No Laurie, you wrote this – as always – for the primary purpose of self-aggrandisement and promotion. But that’s fine. Your audience is primarily a group of infantilised permanent victims who like to be told that an external authority figure is going to care for them, so you will be doing yourself no harm with the old readership.

Penny writes:

The people have spoken. That does not mean all the other people have to shut up.

No, it doesn’t. But when the whiny, petulant tone of the “other people” (together with their hair trigger sensitivity to often non-existent oppression) is what partially feeds phenomena like the election of Donald Trump then it might not be such a terrible idea to pipe down for a few days and engage in some genuine introspection. And I do mean real introspection, not just obsessing about their “pain” and exalting in their “vulnerability”.

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Today, all over America, black, brown and Muslim children are too frightened to go to school.

And whose fault is that? Who took Donald Trump’s careless and often offensive statements and whipped them up in the public imagination to make it seem as though he were the devil himself, that black or brown kids are somehow under imminent threat, not only when he is president but even now when he is president-elect? Who made people so frightened?

Trump didn’t do that. His supporters didn’t do that. Hysterical leftist SJWs did that, because they thought that it would motivate their base. If they have now traumatised themselves (and their children) through swallowing their own propaganda then really they have only themselves to blame.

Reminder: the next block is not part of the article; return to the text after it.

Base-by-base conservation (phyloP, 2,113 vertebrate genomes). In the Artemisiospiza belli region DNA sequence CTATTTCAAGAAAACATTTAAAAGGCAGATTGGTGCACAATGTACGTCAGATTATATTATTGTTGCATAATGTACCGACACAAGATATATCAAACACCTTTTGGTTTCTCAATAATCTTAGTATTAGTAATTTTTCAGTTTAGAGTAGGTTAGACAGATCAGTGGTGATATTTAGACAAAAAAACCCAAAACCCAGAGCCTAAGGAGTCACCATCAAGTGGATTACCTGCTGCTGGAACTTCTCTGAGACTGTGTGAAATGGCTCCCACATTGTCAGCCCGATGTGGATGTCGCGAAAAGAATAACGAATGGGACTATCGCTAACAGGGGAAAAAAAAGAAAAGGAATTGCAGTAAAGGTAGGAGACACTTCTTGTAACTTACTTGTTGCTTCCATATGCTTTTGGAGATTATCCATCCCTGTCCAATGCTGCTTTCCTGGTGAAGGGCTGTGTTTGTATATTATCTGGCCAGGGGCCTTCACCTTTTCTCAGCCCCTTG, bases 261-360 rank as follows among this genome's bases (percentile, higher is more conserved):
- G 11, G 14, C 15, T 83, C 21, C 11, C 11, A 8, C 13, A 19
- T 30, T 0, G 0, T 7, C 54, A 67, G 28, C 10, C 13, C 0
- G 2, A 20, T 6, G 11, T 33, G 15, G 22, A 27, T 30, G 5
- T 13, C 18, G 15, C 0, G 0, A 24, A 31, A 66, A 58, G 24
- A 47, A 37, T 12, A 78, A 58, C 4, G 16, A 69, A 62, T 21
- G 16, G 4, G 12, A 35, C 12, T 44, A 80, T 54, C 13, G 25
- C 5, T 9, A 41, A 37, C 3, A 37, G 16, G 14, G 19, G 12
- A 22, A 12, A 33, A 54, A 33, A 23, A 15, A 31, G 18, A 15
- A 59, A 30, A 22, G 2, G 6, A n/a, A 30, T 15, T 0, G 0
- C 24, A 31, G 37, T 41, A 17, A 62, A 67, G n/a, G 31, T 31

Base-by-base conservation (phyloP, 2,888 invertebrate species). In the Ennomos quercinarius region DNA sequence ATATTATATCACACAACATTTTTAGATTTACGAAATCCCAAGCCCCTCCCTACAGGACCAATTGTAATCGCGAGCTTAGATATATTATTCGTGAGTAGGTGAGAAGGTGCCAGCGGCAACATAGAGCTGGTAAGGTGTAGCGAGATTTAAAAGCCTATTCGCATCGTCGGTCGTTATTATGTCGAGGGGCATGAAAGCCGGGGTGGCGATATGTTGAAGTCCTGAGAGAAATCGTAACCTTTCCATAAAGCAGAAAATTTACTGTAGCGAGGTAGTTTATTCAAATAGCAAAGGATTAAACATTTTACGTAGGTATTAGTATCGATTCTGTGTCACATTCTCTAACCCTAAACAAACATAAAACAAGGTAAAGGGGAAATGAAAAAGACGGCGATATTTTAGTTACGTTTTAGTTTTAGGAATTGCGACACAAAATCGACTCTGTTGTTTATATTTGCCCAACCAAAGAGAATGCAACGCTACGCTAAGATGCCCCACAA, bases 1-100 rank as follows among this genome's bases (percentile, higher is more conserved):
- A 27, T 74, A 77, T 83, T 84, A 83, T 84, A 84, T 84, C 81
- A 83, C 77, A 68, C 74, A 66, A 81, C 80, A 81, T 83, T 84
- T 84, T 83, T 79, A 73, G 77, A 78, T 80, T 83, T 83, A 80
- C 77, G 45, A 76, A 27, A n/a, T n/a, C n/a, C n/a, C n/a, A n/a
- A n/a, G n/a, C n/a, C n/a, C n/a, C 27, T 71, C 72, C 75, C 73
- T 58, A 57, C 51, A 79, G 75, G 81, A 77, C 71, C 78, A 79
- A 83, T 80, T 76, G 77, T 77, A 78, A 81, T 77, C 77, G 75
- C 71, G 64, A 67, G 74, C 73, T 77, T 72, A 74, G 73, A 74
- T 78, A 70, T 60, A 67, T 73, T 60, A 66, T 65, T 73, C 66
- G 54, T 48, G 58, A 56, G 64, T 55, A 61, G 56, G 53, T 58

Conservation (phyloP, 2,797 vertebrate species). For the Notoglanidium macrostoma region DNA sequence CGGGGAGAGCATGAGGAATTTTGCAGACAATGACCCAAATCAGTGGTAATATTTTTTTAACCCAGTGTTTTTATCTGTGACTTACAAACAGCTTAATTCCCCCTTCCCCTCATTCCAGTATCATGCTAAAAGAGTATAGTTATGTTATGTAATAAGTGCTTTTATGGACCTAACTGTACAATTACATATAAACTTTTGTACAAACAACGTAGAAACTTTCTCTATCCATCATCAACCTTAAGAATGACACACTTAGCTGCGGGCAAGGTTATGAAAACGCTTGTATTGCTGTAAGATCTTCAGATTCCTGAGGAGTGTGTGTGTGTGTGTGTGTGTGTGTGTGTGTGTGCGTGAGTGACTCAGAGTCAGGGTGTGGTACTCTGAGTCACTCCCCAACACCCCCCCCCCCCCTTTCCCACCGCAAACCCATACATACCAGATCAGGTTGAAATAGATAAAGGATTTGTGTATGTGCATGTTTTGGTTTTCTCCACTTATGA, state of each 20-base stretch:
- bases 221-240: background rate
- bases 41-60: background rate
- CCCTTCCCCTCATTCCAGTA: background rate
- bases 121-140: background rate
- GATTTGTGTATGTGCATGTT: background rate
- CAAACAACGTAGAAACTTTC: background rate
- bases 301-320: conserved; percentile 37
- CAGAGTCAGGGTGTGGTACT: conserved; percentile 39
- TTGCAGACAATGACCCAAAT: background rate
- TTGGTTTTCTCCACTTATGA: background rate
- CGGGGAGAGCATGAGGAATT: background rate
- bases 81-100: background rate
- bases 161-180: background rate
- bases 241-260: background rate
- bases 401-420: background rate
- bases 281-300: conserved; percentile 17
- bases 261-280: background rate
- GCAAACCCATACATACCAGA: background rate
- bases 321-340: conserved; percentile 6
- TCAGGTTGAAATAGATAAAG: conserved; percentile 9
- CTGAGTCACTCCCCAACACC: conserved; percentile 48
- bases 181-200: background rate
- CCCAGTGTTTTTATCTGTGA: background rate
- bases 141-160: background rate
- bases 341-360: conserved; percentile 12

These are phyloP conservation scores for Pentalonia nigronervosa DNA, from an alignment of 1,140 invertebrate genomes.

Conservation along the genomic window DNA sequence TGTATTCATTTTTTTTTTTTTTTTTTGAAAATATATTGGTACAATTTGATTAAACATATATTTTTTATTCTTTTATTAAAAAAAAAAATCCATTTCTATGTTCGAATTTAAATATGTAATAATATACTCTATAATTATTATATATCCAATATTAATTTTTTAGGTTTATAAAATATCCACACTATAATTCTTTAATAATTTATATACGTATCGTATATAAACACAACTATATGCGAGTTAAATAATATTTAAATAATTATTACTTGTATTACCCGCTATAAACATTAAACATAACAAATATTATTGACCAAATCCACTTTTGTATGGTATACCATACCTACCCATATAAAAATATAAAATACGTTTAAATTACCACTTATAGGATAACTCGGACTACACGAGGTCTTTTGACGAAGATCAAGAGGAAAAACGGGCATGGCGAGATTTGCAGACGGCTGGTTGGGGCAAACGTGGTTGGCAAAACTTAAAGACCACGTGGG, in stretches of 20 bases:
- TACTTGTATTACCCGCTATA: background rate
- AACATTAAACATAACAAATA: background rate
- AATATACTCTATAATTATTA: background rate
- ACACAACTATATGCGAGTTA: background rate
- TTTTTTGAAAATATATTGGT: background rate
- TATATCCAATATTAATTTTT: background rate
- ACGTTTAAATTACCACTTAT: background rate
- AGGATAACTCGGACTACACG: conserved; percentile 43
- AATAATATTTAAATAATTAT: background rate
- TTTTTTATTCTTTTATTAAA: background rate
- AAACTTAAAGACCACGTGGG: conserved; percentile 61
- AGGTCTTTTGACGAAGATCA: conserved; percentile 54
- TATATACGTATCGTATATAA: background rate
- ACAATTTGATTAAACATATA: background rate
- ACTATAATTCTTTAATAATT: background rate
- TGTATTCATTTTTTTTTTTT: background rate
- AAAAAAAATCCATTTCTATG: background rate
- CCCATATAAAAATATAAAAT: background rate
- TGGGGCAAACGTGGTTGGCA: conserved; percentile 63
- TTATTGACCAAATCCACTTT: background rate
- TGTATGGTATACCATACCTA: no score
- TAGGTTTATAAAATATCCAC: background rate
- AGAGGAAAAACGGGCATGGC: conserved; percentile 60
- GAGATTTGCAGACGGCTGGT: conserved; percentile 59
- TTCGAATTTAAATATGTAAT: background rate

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When they told liberals and journalists and policymakers and anyone with the cheek to suggest that maybe immigrants weren’t the problem that we weren’t listening to “ordinary people”, they meant we weren’t listening to white people.

Oh come on, Laurie. This is that insidious little trick that leftists always play, and which enrages and pushes away centrist and right-wing voters even more. Nobody but genuine racists (of which there are thankfully few) object to immigrants. But many people object to uncontrolled immigration. In their quest to undermine national borders and the nation state, the Left have for a long time conflated these two things, the better to shame and silence people who dare to stand up for enforcing immigration law. And until recently it has worked.

But as with all cheap, disingenuous little con tricks, eventually the luck runs out. And so it has in Britain with the Brexit vote, and seemingly in America, with the Trump vote. People with legitimate concerns about immigration (not immigrants) are not racist, and are sick to the back teeth of being told by privileged, coddled leftist agitators that they are ignorant, hate-filled xenophobes.

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The time for complacency is long gone. So too is the time for cowing to the hurt feelings of those who were willing to fire at the elite directly through the stomachs of their neighbours. Every effort has been made to sympathise with their distress at perceived loss of privilege that is felt, wrongly, as prejudice.

Every effort? Really? Laurie Penny has clearly blinded herself to the number of rants about the “dumb hicks” and “white trash” who supported and voted for Trump, now and before the election. And all of those SJW campus protests she supports are hardly brimming over with sympathy for the white working classes, that’s for sure.

Today, hundreds of millions of people in America and around the world have woken up afraid — for themselves, for their children, for the future of a planet where an authoritarian psychopath has his hands on the nuclear codes and the fate of a burning world waiting on his pleasure. Those people are being told that they are sore losers. That they should shut up and accept it. That their fear is somehow funny. Laughing at the pain of the most vulnerable. Squealing with glee when the bully lands a blow. That’s the world millions of notionally decent human beings voted for, and don’t tell me for a second they didn’t know what they were buying.